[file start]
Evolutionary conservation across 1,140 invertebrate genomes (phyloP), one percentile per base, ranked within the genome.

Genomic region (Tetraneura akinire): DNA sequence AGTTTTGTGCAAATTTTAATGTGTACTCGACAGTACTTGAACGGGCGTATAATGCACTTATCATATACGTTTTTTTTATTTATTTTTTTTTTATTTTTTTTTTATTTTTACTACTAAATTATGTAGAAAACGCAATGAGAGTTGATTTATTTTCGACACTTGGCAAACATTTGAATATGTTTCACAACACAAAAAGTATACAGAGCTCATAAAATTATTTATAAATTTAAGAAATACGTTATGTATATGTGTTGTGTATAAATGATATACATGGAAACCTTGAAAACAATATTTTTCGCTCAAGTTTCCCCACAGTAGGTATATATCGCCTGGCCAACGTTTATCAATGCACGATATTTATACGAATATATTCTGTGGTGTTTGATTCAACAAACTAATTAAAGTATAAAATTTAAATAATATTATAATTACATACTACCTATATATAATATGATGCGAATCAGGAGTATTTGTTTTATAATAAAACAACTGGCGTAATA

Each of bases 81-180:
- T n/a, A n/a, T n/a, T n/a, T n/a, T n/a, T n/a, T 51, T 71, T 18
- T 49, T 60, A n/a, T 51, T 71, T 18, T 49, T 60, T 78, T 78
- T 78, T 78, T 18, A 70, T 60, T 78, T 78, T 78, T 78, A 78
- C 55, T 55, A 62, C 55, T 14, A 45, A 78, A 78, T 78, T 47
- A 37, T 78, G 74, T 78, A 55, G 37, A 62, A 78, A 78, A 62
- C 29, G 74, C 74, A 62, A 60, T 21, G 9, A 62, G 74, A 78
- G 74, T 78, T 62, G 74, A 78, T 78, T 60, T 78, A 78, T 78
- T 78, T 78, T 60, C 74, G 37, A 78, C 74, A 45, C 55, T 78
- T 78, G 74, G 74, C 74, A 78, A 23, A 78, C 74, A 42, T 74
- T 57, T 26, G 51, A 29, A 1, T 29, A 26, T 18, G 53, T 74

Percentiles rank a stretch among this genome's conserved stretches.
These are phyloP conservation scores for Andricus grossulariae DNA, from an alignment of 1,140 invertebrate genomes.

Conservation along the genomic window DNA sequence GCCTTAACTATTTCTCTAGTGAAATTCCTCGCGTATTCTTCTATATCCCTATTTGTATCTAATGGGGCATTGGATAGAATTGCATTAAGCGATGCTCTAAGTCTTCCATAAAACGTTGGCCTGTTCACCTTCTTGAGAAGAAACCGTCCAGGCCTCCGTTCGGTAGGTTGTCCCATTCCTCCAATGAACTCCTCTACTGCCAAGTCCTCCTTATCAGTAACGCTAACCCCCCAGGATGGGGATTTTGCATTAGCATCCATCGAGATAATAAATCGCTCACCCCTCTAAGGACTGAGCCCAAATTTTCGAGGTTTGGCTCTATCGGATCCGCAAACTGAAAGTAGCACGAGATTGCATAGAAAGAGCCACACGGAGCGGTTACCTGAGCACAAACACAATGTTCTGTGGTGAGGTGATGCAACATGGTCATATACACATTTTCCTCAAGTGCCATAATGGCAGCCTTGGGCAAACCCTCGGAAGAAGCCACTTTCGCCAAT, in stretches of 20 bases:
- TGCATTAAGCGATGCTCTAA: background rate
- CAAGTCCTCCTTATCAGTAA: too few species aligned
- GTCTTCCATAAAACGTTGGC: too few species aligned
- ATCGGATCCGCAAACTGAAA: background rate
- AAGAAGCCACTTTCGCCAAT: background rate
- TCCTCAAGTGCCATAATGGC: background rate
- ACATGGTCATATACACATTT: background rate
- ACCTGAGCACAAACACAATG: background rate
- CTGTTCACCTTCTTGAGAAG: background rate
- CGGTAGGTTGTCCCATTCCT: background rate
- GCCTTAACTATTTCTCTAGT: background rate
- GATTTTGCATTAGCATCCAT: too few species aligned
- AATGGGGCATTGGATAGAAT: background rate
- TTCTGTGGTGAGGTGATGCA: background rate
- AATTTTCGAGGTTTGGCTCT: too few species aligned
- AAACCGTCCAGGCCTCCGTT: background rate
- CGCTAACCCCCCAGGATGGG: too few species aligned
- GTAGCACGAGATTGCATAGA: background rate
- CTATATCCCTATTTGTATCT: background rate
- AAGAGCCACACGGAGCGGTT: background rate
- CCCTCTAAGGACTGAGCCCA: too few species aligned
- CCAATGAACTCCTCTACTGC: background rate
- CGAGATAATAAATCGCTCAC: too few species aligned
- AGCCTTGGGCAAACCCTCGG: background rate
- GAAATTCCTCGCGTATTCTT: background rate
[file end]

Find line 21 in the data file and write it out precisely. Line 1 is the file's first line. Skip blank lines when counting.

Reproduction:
- AAGAAGCCACTTTCGCCAAT: background rate